Cheap shoes lead to blisters and calluses
Geoff Williams 10/7/13
It is good to save money, most people are taught from an early age. If you have a coupon, use it. If you aren't going to be in a room, turn off the lights. Buy those holiday decorations after December 25. And on and on.
But being frugal can also backfire: Just visualize what might go wrong if you bought a really inexpensive smoke alarm, or brakes for your car. Here are three categories in which you should pay careful attention to what you're spending.
Footwear. "Cheap shoes lead to blisters and calluses," says Alan Berman, a podiatrist who practices at Somers Orthopaedic Surgery & Sports Medicine Group in Carmel, N.Y. "I live close to New York City, and we'll often see someone come in with a stress fracture because they've basically been walking the streets barefoot, even though this foot-covering, so-called shoe is on their feet."
Rather than buying based on price, Berman says, consumers should look for a shoe with a strong, rigid heel counter (at the back of the shoe) and a strong and sturdy arch. He would also like to see some flexibility in the toe area and, if we're talking sneakers, perhaps some mesh for breathability.
More often than not, that's going to be a more expensive shoe. Berman likes Aetrex and New Balance, which aren't cheap (prices vary widely, but Aetrex is typically around $100 or more; New Balance is typically around $50 and up).
"If you can bend the shoe in half, wrap it up and fold it in your pocket, it's not a very good shoe," Berman says.
Baby products. You can overspend on your baby to the point where it makes little financial sense. (The Burberry Diaper Bag that retails at Nordstrom for $1,295 is probably nice, but c'mon.) Still, with some purchases, it's safer to spend more than choose the cheapest item you can find, especially with cribs, car seats and high chairs.
In some ways, you're perfectly safe buying the least-expensive item on the market. Baby products are heavily scrutinized and regulated by the U.S. Consumer Product Safety Commission, so if you don't have a lot of money, you can feel generally safe knowing that even the cheapest baby products sold in stores are supposed to meet stringent standards. But recalls often occur because new products don't work the way they're supposed to, and in some cases, you really do get what you pay for.
Take car seats, for instance. "With the more expensive car seats, it's usually easier to install, and that can make those car seats safer to use," says Jamie Grayson, a New York City-based baby gear consultant who works with businesses and individuals. He says he also finds it interesting that parents "don't think twice about buying a $1,000 crib, but then they put a cheap mattress in with low-quality components. You want to go as organic as possible."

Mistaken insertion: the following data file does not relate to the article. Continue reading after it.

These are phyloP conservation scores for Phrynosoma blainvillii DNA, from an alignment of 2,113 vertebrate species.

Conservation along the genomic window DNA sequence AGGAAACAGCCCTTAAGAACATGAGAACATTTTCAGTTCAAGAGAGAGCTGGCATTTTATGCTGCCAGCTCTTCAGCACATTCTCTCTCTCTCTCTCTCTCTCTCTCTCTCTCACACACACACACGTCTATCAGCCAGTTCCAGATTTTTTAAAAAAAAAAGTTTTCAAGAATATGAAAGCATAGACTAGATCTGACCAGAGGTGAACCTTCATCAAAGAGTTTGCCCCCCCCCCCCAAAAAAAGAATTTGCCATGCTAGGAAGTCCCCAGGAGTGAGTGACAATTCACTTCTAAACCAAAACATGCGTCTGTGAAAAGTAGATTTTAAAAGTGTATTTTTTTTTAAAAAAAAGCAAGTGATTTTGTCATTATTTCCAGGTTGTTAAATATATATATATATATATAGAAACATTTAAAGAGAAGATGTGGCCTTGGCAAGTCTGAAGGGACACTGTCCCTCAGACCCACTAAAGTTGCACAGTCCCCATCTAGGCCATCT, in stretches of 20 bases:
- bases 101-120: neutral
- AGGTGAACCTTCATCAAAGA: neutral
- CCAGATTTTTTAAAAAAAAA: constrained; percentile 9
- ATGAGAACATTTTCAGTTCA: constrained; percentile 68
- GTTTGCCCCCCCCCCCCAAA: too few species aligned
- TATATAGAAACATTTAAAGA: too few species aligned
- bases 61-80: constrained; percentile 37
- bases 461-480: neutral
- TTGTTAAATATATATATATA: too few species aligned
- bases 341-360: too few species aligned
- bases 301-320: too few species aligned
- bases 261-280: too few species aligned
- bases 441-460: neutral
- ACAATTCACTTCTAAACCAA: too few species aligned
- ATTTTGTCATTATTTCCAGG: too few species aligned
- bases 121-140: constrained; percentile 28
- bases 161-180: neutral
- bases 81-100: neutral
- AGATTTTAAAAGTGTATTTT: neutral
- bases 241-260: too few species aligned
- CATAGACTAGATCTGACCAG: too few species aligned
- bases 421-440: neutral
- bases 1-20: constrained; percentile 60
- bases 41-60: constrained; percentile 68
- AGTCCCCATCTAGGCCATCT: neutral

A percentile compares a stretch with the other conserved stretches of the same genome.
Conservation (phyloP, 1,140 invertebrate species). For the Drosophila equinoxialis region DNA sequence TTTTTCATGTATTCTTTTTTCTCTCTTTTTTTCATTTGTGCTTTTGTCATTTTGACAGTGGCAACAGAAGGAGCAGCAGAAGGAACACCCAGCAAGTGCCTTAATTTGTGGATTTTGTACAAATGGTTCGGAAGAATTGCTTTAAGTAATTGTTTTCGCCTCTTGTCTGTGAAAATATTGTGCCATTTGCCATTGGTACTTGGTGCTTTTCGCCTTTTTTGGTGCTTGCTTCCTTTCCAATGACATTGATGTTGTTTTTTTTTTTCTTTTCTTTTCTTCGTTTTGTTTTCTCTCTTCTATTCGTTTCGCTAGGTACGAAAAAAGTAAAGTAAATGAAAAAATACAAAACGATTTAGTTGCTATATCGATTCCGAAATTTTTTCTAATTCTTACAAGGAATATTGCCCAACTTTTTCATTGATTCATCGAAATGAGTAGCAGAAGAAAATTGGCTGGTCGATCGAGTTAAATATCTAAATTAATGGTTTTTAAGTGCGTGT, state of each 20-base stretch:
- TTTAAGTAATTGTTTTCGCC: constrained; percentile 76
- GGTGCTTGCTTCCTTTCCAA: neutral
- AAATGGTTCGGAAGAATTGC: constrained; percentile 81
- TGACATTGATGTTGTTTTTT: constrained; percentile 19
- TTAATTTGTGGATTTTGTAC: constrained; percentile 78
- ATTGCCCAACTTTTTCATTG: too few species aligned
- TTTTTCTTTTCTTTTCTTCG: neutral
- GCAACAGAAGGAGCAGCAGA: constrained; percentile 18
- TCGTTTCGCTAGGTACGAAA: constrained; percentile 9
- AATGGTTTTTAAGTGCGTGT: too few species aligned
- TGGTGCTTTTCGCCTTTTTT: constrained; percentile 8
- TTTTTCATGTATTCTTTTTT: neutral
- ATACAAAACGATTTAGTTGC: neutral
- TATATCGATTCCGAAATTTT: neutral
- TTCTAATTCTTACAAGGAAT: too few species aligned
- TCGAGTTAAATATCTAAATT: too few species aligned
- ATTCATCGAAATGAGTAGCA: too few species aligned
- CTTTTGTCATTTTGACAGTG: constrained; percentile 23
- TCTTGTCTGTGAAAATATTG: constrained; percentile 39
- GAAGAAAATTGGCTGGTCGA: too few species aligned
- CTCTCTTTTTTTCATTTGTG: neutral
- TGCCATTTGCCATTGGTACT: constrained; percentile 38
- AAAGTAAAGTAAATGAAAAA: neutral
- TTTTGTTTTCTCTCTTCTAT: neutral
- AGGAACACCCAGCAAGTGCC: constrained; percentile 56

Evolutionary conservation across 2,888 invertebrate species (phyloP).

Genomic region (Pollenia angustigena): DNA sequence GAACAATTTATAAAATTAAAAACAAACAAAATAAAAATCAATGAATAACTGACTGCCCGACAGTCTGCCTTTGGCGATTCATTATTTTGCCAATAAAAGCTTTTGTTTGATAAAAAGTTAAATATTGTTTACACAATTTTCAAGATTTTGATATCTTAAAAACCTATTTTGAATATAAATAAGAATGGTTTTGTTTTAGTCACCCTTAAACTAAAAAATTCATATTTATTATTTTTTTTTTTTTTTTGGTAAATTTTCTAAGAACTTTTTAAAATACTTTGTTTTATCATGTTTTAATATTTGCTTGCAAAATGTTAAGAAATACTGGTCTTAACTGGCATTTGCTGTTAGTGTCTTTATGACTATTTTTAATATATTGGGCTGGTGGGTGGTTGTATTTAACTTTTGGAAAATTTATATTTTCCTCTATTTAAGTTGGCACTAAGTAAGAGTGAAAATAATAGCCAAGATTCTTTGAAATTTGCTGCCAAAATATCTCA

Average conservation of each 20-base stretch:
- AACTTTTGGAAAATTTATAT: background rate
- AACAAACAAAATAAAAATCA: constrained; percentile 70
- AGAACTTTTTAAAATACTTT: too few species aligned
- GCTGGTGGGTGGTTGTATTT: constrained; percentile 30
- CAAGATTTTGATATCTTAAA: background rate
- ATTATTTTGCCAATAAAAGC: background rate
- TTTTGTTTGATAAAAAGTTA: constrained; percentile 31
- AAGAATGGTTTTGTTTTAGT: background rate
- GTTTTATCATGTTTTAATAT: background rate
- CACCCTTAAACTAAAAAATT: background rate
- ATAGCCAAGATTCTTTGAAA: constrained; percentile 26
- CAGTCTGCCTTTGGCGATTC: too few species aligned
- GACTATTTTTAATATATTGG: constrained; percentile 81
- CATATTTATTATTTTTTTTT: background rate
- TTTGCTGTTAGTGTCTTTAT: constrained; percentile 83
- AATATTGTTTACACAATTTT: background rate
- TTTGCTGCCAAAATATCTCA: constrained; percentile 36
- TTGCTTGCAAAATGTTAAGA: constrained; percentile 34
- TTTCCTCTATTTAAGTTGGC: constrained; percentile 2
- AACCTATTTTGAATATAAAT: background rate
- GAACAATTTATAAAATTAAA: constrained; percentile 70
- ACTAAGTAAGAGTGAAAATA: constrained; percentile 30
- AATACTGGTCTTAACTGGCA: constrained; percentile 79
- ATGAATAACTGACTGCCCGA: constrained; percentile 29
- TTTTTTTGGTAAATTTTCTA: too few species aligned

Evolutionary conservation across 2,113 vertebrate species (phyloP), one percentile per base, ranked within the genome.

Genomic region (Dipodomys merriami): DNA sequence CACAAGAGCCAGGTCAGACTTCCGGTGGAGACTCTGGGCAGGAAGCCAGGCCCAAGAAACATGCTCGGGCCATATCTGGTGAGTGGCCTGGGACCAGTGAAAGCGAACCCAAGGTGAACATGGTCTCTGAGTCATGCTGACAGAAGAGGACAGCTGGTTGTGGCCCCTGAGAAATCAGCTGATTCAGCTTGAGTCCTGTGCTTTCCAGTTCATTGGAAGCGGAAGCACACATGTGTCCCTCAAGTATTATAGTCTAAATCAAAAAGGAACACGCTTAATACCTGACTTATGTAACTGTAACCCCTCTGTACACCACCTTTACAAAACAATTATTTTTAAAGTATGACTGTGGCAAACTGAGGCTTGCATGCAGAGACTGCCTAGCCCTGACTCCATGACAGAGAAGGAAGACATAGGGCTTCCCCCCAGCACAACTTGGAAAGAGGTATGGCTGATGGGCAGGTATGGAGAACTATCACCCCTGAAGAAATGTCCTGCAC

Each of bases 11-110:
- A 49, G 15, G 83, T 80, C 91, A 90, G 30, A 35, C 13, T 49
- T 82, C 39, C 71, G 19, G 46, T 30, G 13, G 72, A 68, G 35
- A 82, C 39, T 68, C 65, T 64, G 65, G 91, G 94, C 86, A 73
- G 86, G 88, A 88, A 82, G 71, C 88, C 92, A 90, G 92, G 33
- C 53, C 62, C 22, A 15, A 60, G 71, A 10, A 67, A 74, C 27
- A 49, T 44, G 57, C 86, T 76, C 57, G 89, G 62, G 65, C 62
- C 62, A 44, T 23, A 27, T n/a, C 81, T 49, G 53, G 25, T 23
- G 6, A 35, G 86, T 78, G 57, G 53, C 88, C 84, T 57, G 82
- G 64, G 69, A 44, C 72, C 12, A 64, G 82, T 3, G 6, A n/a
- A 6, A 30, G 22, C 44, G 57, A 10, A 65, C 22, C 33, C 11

Of course, you may not be able to afford a $1,000 crib or an organic mattress, but whatever you do, don't buy your crib, car seat or high chair second-hand.
The CPSC recalls a lot of baby products and continually changes the standards of what is considered safe. For instance, in 2010, it outlawed the sale and manufacture of cribs with drop sides. Those types of cribs, in which one or both sides can be lowered so parents can put down or pick up their baby easier, were blamed for the deaths of 32 infants from 2001 until 2010.
And, yes, the high chair you found at a garage sale or thrift store may look sturdy, but for all you know, it was recalled three years ago because the screws sometimes come loose. So spend more on baby furniture - and go to garage sales and consignment stores for baby clothes.
Appliance delivery. We know we'll use an oven, dishwasher or refrigerator over and over again, so many of us aim to buy the best we can. But sometimes consumers will try to cut corners by transporting the appliances themselves if the merchant doesn't offer free delivery. If they can borrow a friend's truck and avoid that delivery and installation charge, they figure, why not?
If you have strong friends who can lift heavy appliances and have great DIY skills, that's one thing, but keep in mind that the company you're buying the appliance from is responsible for it until it's installed. If you're transporting it, and especially if you haven't purchased a warranty to cover accidents (which, yes, many personal finance experts feel are a waste of money), you are taking a risk that you or a friend might drop it.
Over the years, newspapers have reported occasional stories of appliances falling out of flatbed trucks and onto the road, and similar tales pop up on various Web forums. For instance, on ApplianceBlog.com, one fellow a year ago shared his story of how he bought a refrigerator from Sears and put it in the back of his Ford Ranger. There wasn't much room due to a 325-pound crated wood stove inside the rear of the truck, but he managed to fit it in.
"I was only going a short distance," the guy who called himself Joe Football wrote. But it didn't matter: "A gust of wind sent it right over."
And onto the cement. He soon learned that the freezer of his new Frigidaire worked fine, but the refrigerator didn't get cold - until he followed the advice of a member or two and managed to get it working again. Still, if you're thinking of strapping an appliance in your cousin's truck, remember that Joe Football's story could soon be yours - without the happy ending.
Category: Somers Orthopaedic Doctors in the News